The Washington Post has a feature article, “Budget cuts threaten pursuit of nuclear fusion as a clean energy source,” leading their “Health & Science” section by Brian Vastag about the the threatened budget cuts to the Magnetic Fusion Program.
This is a subject that ASP has been following closely since the budget was first released in February, when BGen Stephen A. Cheney USMC (Ret.) , ASP’s CEO, wrote that we were “shocked and appalled that the Administration’s budget for the Department of Energy cuts crucial funding for fusion energy sciences.” We have since detailed the “Tough Budget for Fusion” and written that “It’s Time for Magnetic Fusion to Have a Seat at the Energy Table.”
Further, ASP’s Fact Sheet and White Paper on Fusion Energy outline how this next-generation energy source gives America an opportunity to once again lead the world in science and technology development – a crucial part of America’s place as a world leader. Earlier this month, we brought in some of the country’s leading scientists to an event, “Magnetic Fusion Energy – Steps to Commercialization” in order to discuss a plan for how to get to commercial fusion energy within a time-frame that would be meaningful.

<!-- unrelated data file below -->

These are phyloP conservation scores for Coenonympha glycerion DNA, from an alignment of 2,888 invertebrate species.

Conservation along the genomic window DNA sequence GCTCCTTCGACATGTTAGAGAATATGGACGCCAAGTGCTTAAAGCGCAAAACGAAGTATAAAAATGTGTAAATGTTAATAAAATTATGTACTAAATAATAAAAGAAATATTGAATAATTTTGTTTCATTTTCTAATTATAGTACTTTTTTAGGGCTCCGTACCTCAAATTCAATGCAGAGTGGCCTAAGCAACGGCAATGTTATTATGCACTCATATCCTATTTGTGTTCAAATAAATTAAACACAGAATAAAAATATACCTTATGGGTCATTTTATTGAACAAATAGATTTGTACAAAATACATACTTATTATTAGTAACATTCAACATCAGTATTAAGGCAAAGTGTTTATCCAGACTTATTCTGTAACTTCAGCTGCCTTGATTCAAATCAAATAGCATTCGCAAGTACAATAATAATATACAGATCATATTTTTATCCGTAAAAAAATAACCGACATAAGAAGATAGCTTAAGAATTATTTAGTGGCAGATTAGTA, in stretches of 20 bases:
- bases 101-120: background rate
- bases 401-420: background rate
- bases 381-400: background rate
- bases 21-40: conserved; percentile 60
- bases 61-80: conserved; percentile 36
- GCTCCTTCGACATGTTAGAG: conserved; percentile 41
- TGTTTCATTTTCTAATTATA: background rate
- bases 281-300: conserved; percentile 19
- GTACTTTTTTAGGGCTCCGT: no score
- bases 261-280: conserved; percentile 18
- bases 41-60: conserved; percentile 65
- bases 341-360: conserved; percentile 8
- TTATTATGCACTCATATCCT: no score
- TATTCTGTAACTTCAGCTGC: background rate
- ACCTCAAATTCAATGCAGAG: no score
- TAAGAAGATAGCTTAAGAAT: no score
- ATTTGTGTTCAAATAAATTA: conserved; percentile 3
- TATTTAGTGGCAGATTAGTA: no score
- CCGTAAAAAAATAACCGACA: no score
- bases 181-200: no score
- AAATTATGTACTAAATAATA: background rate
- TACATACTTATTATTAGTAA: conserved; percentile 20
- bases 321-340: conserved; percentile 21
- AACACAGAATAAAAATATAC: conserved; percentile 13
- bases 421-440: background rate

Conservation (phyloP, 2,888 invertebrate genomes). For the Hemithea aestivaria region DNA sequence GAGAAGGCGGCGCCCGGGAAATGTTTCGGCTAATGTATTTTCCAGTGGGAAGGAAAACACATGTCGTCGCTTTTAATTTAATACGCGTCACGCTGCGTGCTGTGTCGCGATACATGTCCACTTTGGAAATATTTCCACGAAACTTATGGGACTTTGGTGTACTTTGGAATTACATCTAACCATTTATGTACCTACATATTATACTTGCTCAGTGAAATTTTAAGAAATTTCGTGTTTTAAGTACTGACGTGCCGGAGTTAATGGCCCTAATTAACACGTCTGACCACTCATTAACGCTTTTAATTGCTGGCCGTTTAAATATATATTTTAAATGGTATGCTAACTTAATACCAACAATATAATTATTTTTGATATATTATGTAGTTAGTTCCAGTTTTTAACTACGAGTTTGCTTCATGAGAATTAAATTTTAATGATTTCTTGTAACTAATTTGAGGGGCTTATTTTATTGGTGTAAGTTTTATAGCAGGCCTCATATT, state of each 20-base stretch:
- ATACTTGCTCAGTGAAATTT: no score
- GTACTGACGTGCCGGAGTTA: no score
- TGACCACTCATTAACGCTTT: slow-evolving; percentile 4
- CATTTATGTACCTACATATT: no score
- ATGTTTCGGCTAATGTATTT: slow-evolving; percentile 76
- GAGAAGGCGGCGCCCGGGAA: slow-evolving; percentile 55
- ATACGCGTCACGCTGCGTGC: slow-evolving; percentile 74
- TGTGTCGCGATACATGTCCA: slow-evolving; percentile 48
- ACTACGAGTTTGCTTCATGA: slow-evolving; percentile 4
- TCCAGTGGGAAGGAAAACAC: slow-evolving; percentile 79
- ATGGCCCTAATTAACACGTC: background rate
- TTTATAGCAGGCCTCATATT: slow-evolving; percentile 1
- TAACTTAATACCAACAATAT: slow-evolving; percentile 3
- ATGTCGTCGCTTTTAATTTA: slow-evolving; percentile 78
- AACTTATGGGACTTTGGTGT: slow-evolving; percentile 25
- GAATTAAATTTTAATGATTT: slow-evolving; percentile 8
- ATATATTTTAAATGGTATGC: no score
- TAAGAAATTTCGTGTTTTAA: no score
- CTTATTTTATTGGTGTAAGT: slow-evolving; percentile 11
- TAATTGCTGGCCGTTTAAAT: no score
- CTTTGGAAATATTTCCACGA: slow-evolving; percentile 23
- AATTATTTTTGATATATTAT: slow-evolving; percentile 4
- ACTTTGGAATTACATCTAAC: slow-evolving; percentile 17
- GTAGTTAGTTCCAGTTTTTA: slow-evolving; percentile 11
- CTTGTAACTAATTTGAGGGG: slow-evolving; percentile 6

Vastag’s article details how the proposed budget for fusion would undermine the decades of research into fusion. He interviews many of the leading scientists in the field, including Martin Greenwald of MIT and Stewart Prager of Princeton.
It is ironic that the cuts in the fusion budget come at a time of heightened interest in clean energy. Often called the “Holy Grail” of energy research, it would seem that fusion energy should be at the top of the list. However, short-term political thinking (i.e. we only want something that will be done within 4 years) has combined with genuine scientific questions about how to get there to create uncertainty about the budget.
Unfortunately, as the article makes clear, if the research budget is not strong enough to continue this promising field, America will cede its scientific lead in this project to competing countries; China has begun a large program to build fusion reactors and train thousands of scientists. As Martin Greenwald says at the end of the article, the Chinese are basically saying “Thanks for 60 years of research; we’ll take it from here.”